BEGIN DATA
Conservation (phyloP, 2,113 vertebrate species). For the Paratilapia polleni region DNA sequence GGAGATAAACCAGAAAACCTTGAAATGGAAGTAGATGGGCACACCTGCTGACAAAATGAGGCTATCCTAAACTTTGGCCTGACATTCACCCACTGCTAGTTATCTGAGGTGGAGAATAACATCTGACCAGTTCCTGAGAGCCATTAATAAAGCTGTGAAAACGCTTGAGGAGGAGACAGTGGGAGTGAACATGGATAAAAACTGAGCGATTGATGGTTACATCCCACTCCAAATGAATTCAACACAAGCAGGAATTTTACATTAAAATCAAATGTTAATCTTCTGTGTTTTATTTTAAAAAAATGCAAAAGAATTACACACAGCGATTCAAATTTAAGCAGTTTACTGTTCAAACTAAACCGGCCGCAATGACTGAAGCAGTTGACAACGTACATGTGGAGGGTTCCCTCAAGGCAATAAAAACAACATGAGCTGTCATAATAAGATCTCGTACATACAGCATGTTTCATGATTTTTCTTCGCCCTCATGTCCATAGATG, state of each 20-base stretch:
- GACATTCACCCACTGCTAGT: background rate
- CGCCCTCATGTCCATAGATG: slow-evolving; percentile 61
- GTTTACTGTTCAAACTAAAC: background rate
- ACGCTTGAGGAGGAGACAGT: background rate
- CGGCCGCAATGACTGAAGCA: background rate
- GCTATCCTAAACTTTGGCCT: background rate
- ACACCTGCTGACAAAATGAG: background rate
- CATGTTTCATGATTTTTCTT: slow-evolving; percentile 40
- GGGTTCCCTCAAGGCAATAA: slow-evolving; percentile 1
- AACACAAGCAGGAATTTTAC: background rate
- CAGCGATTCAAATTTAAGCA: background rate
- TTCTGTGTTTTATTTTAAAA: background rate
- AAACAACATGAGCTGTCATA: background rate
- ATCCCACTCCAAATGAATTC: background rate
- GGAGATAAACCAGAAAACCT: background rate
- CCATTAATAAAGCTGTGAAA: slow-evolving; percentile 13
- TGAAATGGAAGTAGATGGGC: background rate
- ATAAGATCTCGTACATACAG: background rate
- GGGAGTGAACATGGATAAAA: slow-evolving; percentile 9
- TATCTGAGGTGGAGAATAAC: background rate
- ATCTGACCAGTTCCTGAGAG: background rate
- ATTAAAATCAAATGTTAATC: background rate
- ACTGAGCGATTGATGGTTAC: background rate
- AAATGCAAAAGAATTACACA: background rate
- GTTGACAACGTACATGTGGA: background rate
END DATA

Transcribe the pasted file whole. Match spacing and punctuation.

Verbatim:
Conservation (phyloP, 2,113 vertebrate species). For the Paratilapia polleni region DNA sequence GGAGATAAACCAGAAAACCTTGAAATGGAAGTAGATGGGCACACCTGCTGACAAAATGAGGCTATCCTAAACTTTGGCCTGACATTCACCCACTGCTAGTTATCTGAGGTGGAGAATAACATCTGACCAGTTCCTGAGAGCCATTAATAAAGCTGTGAAAACGCTTGAGGAGGAGACAGTGGGAGTGAACATGGATAAAAACTGAGCGATTGATGGTTACATCCCACTCCAAATGAATTCAACACAAGCAGGAATTTTACATTAAAATCAAATGTTAATCTTCTGTGTTTTATTTTAAAAAAATGCAAAAGAATTACACACAGCGATTCAAATTTAAGCAGTTTACTGTTCAAACTAAACCGGCCGCAATGACTGAAGCAGTTGACAACGTACATGTGGAGGGTTCCCTCAAGGCAATAAAAACAACATGAGCTGTCATAATAAGATCTCGTACATACAGCATGTTTCATGATTTTTCTTCGCCCTCATGTCCATAGATG, state of each 20-base stretch:
- GACATTCACCCACTGCTAGT: background rate
- CGCCCTCATGTCCATAGATG: slow-evolving; percentile 61
- GTTTACTGTTCAAACTAAAC: background rate
- ACGCTTGAGGAGGAGACAGT: background rate
- CGGCCGCAATGACTGAAGCA: background rate
- GCTATCCTAAACTTTGGCCT: background rate
- ACACCTGCTGACAAAATGAG: background rate
- CATGTTTCATGATTTTTCTT: slow-evolving; percentile 40
- GGGTTCCCTCAAGGCAATAA: slow-evolving; percentile 1
- AACACAAGCAGGAATTTTAC: background rate
- CAGCGATTCAAATTTAAGCA: background rate
- TTCTGTGTTTTATTTTAAAA: background rate
- AAACAACATGAGCTGTCATA: background rate
- ATCCCACTCCAAATGAATTC: background rate
- GGAGATAAACCAGAAAACCT: background rate
- CCATTAATAAAGCTGTGAAA: slow-evolving; percentile 13
- TGAAATGGAAGTAGATGGGC: background rate
- ATAAGATCTCGTACATACAG: background rate
- GGGAGTGAACATGGATAAAA: slow-evolving; percentile 9
- TATCTGAGGTGGAGAATAAC: background rate
- ATCTGACCAGTTCCTGAGAG: background rate
- ATTAAAATCAAATGTTAATC: background rate
- ACTGAGCGATTGATGGTTAC: background rate
- AAATGCAAAAGAATTACACA: background rate
- GTTGACAACGTACATGTGGA: background rate